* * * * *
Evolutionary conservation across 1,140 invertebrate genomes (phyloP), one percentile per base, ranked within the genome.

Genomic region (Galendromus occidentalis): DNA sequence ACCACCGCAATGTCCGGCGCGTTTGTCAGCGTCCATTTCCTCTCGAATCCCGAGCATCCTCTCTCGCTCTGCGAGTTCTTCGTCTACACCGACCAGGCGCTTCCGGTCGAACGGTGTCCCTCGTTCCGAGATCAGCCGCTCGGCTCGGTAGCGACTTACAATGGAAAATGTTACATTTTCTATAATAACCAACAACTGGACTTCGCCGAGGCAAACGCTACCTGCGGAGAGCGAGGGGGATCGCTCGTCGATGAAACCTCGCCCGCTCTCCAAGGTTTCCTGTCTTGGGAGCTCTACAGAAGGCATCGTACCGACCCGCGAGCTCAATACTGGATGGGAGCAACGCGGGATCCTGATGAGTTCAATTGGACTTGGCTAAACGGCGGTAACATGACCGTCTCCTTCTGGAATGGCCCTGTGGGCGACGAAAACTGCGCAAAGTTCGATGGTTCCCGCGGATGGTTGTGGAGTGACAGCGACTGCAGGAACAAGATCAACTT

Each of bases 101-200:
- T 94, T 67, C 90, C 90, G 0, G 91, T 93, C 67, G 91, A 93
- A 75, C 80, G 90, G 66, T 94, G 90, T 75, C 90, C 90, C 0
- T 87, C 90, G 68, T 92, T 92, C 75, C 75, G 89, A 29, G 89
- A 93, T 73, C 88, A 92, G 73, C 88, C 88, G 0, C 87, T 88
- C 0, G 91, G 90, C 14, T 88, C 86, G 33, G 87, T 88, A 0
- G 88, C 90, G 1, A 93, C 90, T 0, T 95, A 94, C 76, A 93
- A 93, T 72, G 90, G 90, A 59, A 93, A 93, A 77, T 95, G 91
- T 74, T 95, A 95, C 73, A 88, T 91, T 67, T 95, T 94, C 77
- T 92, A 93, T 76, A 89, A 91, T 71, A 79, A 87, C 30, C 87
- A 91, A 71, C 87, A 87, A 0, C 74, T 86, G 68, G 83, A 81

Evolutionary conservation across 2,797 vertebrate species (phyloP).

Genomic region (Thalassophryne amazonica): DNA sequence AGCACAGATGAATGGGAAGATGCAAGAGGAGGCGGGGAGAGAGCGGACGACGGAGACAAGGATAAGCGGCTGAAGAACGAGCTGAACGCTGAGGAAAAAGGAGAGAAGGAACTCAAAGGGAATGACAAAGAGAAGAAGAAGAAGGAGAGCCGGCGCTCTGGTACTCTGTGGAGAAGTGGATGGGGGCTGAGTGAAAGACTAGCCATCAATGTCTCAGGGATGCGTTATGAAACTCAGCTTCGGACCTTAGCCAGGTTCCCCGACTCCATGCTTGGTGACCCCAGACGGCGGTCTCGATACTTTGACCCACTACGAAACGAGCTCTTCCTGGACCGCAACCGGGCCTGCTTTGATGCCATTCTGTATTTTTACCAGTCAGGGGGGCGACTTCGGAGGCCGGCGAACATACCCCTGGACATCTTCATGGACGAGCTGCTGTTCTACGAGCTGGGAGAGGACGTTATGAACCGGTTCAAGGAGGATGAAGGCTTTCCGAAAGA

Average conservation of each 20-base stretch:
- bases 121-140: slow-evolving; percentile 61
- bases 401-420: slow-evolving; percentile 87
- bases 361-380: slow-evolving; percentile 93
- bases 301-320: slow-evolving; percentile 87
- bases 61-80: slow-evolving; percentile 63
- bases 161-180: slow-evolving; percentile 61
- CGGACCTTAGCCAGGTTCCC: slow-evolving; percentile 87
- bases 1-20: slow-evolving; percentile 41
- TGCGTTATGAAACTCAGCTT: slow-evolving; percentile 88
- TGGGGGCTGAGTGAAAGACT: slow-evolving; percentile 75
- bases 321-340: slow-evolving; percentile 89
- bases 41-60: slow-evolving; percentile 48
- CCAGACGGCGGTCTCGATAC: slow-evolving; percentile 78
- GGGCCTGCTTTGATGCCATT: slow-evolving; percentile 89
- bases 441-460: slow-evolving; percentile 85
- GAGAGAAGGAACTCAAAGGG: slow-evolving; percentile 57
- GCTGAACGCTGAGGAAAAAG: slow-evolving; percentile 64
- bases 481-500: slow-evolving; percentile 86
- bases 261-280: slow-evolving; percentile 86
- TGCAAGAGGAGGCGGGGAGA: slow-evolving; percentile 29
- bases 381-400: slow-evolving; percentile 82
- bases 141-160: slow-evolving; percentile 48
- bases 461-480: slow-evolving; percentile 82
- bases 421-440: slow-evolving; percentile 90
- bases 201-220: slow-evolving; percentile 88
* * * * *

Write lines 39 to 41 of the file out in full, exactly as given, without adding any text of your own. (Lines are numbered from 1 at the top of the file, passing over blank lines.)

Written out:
- bases 461-480: slow-evolving; percentile 82
- bases 421-440: slow-evolving; percentile 90
- bases 201-220: slow-evolving; percentile 88